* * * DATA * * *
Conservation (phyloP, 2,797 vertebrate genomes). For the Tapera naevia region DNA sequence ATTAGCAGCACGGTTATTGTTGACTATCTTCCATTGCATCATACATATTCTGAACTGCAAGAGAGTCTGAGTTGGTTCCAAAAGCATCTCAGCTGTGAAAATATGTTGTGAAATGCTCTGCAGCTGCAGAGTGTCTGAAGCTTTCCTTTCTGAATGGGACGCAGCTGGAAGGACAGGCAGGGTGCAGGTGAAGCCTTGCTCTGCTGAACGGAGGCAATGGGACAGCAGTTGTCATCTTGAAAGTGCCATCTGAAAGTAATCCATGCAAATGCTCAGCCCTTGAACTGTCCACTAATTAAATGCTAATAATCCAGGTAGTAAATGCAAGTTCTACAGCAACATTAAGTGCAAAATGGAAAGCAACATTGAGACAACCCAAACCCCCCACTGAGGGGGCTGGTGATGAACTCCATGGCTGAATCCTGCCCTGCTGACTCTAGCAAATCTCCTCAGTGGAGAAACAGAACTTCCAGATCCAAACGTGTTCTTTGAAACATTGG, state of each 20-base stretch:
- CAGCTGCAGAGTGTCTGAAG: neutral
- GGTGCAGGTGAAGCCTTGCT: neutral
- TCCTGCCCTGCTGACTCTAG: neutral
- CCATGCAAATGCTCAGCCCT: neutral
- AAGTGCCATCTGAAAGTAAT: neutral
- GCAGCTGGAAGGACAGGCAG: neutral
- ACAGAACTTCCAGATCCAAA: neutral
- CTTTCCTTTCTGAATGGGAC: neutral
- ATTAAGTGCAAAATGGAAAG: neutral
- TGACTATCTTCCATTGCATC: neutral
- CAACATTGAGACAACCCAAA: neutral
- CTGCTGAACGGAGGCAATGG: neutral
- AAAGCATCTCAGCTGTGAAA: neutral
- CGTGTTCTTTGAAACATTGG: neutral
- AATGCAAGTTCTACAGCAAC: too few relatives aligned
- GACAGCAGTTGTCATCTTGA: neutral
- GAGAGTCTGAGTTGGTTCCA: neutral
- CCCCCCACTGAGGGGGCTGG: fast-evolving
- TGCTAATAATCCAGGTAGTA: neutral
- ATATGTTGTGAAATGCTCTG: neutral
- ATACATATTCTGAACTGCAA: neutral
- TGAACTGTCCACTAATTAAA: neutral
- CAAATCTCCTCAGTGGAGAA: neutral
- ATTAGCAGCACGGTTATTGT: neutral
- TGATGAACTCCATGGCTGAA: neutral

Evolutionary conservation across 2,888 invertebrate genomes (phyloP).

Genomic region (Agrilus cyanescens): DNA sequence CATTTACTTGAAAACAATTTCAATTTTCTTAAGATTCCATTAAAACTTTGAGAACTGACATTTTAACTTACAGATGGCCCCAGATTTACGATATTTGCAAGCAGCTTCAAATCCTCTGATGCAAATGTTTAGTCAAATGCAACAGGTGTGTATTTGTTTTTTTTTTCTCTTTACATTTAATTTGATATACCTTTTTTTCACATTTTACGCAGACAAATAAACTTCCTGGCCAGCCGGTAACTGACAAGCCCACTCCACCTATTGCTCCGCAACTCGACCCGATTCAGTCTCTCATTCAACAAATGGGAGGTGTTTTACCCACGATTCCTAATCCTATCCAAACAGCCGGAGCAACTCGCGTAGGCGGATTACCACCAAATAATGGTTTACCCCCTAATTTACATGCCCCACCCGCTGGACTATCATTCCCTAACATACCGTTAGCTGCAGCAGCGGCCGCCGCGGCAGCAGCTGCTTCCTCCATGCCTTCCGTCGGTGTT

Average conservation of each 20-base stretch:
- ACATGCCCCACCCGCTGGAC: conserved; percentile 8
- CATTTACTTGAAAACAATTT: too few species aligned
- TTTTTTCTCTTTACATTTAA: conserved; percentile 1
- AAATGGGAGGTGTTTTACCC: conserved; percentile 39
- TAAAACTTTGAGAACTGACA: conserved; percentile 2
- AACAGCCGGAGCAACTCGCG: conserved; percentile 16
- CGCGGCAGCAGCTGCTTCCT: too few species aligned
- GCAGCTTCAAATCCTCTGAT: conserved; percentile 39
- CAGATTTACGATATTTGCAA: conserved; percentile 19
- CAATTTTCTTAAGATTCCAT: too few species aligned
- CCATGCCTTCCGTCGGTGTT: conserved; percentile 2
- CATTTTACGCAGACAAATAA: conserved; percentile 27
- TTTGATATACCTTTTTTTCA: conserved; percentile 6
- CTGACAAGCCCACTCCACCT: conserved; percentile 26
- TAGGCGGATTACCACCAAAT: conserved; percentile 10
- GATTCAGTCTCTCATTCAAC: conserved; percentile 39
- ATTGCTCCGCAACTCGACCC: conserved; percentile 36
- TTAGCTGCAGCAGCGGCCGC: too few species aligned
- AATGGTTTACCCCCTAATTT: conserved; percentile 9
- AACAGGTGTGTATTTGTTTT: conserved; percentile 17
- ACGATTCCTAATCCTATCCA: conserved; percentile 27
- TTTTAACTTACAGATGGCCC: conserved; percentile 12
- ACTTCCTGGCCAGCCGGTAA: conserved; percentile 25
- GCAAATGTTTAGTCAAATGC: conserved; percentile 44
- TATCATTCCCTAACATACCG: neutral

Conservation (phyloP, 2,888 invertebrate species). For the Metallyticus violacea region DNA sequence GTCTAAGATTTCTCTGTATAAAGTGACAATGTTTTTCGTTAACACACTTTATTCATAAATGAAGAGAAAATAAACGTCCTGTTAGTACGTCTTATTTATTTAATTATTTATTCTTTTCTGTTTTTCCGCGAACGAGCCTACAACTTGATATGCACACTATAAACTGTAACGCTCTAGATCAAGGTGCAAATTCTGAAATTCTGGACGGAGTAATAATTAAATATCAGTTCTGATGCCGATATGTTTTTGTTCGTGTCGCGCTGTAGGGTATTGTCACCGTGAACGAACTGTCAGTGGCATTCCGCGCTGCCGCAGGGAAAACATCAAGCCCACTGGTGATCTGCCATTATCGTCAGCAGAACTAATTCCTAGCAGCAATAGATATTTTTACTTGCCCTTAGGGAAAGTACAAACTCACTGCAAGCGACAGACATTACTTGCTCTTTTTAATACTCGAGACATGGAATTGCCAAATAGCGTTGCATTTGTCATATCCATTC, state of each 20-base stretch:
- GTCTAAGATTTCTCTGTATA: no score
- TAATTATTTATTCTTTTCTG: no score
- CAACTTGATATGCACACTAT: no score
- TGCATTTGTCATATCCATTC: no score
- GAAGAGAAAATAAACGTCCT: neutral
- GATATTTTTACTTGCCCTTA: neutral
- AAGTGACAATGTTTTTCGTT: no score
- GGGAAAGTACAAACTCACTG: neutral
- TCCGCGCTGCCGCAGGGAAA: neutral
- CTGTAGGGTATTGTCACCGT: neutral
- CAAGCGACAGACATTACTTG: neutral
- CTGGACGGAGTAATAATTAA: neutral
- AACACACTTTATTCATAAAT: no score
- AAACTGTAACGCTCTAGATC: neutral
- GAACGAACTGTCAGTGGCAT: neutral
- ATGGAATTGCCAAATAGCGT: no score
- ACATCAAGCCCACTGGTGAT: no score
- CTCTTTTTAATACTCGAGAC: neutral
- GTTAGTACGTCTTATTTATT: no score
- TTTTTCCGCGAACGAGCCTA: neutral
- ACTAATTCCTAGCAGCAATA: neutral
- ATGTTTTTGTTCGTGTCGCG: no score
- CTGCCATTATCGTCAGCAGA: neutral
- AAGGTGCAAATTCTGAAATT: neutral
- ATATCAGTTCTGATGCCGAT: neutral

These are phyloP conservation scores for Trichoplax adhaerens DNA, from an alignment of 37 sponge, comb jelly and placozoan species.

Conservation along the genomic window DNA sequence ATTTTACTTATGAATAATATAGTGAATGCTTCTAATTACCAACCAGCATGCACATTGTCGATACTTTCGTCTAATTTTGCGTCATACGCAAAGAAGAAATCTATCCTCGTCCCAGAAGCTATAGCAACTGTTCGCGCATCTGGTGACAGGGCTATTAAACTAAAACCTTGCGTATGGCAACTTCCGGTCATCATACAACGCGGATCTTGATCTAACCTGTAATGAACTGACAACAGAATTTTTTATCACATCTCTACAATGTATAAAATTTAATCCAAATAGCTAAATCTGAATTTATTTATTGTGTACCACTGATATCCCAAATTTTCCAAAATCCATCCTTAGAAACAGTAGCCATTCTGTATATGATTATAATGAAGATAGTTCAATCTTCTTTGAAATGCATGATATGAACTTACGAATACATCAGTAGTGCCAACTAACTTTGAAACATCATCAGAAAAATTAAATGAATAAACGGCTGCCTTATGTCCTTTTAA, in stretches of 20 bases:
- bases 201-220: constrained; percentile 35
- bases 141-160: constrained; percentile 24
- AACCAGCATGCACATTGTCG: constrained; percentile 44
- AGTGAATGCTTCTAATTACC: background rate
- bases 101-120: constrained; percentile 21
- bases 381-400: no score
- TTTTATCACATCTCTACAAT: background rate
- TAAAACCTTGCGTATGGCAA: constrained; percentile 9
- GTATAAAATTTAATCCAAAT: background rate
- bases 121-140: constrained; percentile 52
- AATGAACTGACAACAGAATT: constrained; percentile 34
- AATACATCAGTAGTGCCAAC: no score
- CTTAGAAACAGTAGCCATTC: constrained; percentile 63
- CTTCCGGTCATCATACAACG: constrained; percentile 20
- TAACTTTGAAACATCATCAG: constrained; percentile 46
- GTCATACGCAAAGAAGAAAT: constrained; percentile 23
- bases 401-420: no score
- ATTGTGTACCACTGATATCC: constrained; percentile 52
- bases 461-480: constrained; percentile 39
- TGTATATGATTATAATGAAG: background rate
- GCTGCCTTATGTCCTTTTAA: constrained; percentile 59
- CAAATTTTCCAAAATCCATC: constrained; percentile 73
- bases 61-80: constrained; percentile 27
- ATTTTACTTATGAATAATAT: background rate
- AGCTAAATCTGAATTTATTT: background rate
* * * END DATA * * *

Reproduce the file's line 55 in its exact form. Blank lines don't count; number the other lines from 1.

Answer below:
Conservation (phyloP, 2,888 invertebrate species). For the Metallyticus violacea region DNA sequence GTCTAAGATTTCTCTGTATAAAGTGACAATGTTTTTCGTTAACACACTTTATTCATAAATGAAGAGAAAATAAACGTCCTGTTAGTACGTCTTATTTATTTAATTATTTATTCTTTTCTGTTTTTCCGCGAACGAGCCTACAACTTGATATGCACACTATAAACTGTAACGCTCTAGATCAAGGTGCAAATTCTGAAATTCTGGACGGAGTAATAATTAAATATCAGTTCTGATGCCGATATGTTTTTGTTCGTGTCGCGCTGTAGGGTATTGTCACCGTGAACGAACTGTCAGTGGCATTCCGCGCTGCCGCAGGGAAAACATCAAGCCCACTGGTGATCTGCCATTATCGTCAGCAGAACTAATTCCTAGCAGCAATAGATATTTTTACTTGCCCTTAGGGAAAGTACAAACTCACTGCAAGCGACAGACATTACTTGCTCTTTTTAATACTCGAGACATGGAATTGCCAAATAGCGTTGCATTTGTCATATCCATTC, state of each 20-base stretch: